• Comment

Five key developments

Erxleben, Jones, Smith, Marquez and sacks all of note

Posted: November 29, 2013 - 11:50pm  |  Updated: November 30, 2013 - 1:22am
Get your A-J Media Digital Subscription now!

Becoming one-dimensional

Punter Ryan Erxleben, on the strength of his surprise 51-yard touchdown run, was Texas Tech’s leading rusher Thursday. Then again, no one else had much of a chance. Running backs Kenny Williams, DeAndre Washington and Sadale Foster had only eight carries among them, netting a composite 56 yards. Kliff Kingsbury admitted he abandoned the run, either because Texas loaded the box or because the run game wasn’t taking advantage when it had numbers.

Corner goes down

Texas Tech’s bowl chances won’t be helped if CB Bruce Jones misses practice or, come late December, the final game. At least Jones will be OK, according to Kliff Kingsbury and Tech officials. The Red Raiders were nervous after Jones slammed into UT RB Malcolm Brown’s thigh and collapsed to the turf, motionless. Tech officials said Jones was treated for a concussion and not taken to a hospital — a relief after the sight of medical staff immobilizing Jones’ upper body and placing him on a backboard.

Protection problems

Tech has trouble handling pressure during its five-game losing streak. Kansas State DE Ryan Mueller had three sacks against the Red Raiders, and Baylor CB K.J. Morton had four hurries. That was nothing compared to Thursday when the Longhorns racked up 14 quarterback hurries and nine sacks. Three sacks came from Jackson Jeffcoat, a DE lined up at DT or inside LB. Some of the blame’s on the offensive line, and some’s on QB Baker Mayfield showing some lack of awareness and uncertainty in the pocket.

Don’t blame Will

Though Texas rushed for 281 yards, ILB Will Smith seemed to be everywhere. Smith was in on 18 tackles, four behind the line, including a sack and added a quarterback hurry. He had 16 tackles the game before against Baylor. Those are Tech highs since Dwayne Slay’s 18-tackle game against Baylor in 2005. Too bad Smith’s Tech career ends with the bowl game. He won’t be easy to replace.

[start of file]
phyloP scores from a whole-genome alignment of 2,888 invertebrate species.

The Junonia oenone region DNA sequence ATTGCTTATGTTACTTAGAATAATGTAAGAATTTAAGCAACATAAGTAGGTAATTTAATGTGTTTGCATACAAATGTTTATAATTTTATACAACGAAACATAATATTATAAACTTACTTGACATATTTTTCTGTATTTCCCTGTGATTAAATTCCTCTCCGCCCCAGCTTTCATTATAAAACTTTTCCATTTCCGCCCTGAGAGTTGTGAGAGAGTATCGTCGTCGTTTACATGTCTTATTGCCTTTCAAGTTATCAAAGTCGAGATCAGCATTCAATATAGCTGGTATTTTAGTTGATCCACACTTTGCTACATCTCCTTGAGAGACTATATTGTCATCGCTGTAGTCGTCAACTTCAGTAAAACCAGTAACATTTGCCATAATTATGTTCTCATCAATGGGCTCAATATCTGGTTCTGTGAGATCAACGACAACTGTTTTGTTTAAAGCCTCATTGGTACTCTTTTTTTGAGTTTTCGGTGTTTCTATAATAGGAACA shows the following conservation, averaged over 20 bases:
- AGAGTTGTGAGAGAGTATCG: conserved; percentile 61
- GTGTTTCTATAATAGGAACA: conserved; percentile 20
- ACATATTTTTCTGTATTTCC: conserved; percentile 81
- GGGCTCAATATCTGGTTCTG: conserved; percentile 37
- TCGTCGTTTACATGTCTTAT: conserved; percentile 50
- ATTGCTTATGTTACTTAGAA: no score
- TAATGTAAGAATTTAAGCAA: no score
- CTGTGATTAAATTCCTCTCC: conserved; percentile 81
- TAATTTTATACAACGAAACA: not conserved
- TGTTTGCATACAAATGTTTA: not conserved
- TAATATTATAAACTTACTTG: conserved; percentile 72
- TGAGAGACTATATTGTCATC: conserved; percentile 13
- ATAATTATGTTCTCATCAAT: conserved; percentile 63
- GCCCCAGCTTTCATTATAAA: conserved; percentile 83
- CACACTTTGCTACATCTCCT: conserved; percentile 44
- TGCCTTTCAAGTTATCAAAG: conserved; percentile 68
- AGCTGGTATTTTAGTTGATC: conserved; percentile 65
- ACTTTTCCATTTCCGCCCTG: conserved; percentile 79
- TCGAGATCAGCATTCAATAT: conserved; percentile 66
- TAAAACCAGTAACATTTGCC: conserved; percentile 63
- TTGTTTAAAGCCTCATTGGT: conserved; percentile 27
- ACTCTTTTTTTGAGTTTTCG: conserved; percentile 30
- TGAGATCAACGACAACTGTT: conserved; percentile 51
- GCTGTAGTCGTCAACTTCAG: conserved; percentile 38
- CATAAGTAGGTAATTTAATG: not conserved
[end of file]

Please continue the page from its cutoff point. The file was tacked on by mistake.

Another quiet night

Tech flanker Bradley Marquez was a big component to Tech’s 7-0 start, getting to 33 catches, 454 yards and five touchdowns during that stretch. He hasn’t reached 40 receiving yards in any of the last five games, however. Tech coaches gave Marquez the start Thursday at Jakeem Grant’s inside receiver spot, but he fared no better. Marquez finished with three catches for 23 yards.

  • Comment
Comments (2) Add comment
ADVISORY: Users are solely responsible for opinions they post here and for following agreed-upon rules of civility. Posts and comments do not reflect the views of this site. Posts and comments are automatically checked for inappropriate language, but readers might find some comments offensive or inaccurate. If you believe a comment violates our rules, click the "Flag as offensive" link below the comment.
2
0

Marquez Underused !!!

It aint on Marquez that his numbers have gone down. The problem is you dont have a Seth Doege or a Graham Harrell or even to date a Michael Brewer at QB. Those guys were experienced enough to usually be able to go to their second receiver in the progression and maybe even the 3rd or 4th. What we have seen is normally a QB that eyes one receiver or maybe two (rarely) and they are Jace and Eric. Bradley has been a 3rd choice or lower all season. It is a dang shame as well cause being from Midland I've watched the guy alot and he IS NORMALLY OPEN!!! We just dont LOOK AT him. If he was at TCU or KSU he is all-conference!! It is a crying shame to waste his talent this year. I just hope he comes back for his sr yr. You will remember he turned down a bonus offer from the Mets last August to give up football and stay with the Mets. He chose his Red Raiders over $125,000 cash bonus!!! And then we cant even find him on the football field to throw to him. NOT SMART !!! AND NOT FAIR to Bradley !!!

0
0

QBs Need Vision

Kingsbury will need to set his priority on recruiting a larger and stronger offensive line and getting his inexperienced QB's to do a much better job of quickly going through their progressions. Too many times they were homing in on one receiver (covered) and failing to check down to others who were open. Granted it is difficult to get to the second and third options when the pocket is collapsing, but even when they had time they were failing to locate the open receiver. Accuracy was also becoming a problem when pressure was felt. Passes were short on long balls and high on short middle of the field routes. The passes were being completed due to some very athletic catches by our talented receiving corp.; Leach's practices used to concentrate a lot on QB's checking down. KK is a former student of a Leach, so I believe he will have his QB ready for next season...whoever that is.

Back to Top